GENRES/ SUBJECTS: ALT HISTORY STEAMPUNK, NOVELLA, JAMAICAN MC, NATIVE SECONDARY CHARACTERS
Having stumbled onto a plot within his homeland of Jamaica, former espionage agent, Desmond Coke, finds himself caught between warring religious and political factions, all vying for control of a mysterious boy named Lij Tafari.
Wanting the boy to have a chance to live a free life, Desmond assumes responsibility for him and they flee. But a dogged enemy agent remains ever on their heels, desperate to obtain the secrets held within Lij for her employer alone.
Assassins, intrigue, and steammen stand between Desmond and Lij as they search for a place to call home in a North America that could have been.
Buffalo Soldier is difficult to describe. It’s sort of an Alternate History with steampunk elements? At first, I had a hard time placing the time-setting — pistols and sword canes, industrialists and a Western-style town had me thinking it was set in the past, and it wasn’t until I caught references to Regent Clinton’s dalliances and James Joyce that I realised it’s actually set a lot closer to our time period.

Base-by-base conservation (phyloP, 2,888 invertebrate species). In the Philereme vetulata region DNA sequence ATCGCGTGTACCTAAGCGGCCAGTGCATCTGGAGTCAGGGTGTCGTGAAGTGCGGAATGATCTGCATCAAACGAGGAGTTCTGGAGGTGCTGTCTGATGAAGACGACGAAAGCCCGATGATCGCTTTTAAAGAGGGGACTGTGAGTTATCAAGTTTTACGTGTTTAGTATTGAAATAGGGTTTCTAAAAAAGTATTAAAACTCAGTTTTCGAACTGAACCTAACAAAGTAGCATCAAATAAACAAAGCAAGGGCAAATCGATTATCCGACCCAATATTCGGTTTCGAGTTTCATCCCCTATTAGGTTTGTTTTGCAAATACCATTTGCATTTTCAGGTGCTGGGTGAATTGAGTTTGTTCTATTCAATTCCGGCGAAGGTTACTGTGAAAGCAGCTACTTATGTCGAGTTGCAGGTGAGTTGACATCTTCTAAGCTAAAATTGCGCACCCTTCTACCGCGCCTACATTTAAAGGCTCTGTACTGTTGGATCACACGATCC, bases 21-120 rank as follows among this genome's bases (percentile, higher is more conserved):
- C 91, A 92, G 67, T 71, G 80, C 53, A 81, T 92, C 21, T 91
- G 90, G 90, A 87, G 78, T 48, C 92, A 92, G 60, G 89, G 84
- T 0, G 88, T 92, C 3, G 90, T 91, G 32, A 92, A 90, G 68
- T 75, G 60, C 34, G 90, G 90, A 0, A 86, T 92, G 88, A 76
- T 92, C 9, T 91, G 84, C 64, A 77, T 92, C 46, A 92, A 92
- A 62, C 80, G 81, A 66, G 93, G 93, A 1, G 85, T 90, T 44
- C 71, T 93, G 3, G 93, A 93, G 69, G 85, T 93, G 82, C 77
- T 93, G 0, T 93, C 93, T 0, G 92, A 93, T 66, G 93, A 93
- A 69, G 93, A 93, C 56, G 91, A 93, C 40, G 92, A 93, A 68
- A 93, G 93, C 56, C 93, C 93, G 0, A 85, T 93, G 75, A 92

Its also a little difficult to rate. It’s short, a 176-page novella, but the premise is fascinating and the world-building is really detailed. I loved the little details like Desmond’s dapper sense of fashion and larger political conflicts at play. The description of the Seminoles’ city and their technology was amazing. However, as a result, although I liked Desmond, I felt like I never really got to know him or Lij, and struggled to really ‘feel’ the stakes. The unique premise and clever world-building are of a level I’d expect of a 400+ page book, and I think if Buffalo Soldier were longer, everything could have been better developed and I’d have enjoyed the book more.
That said, I think Buffalo Soldier is well worth a read. If you like mysterious strangers, political intrigue, steampunk with a touch of old Western films and a story full of strong women and PoC — you should definitely pick it up.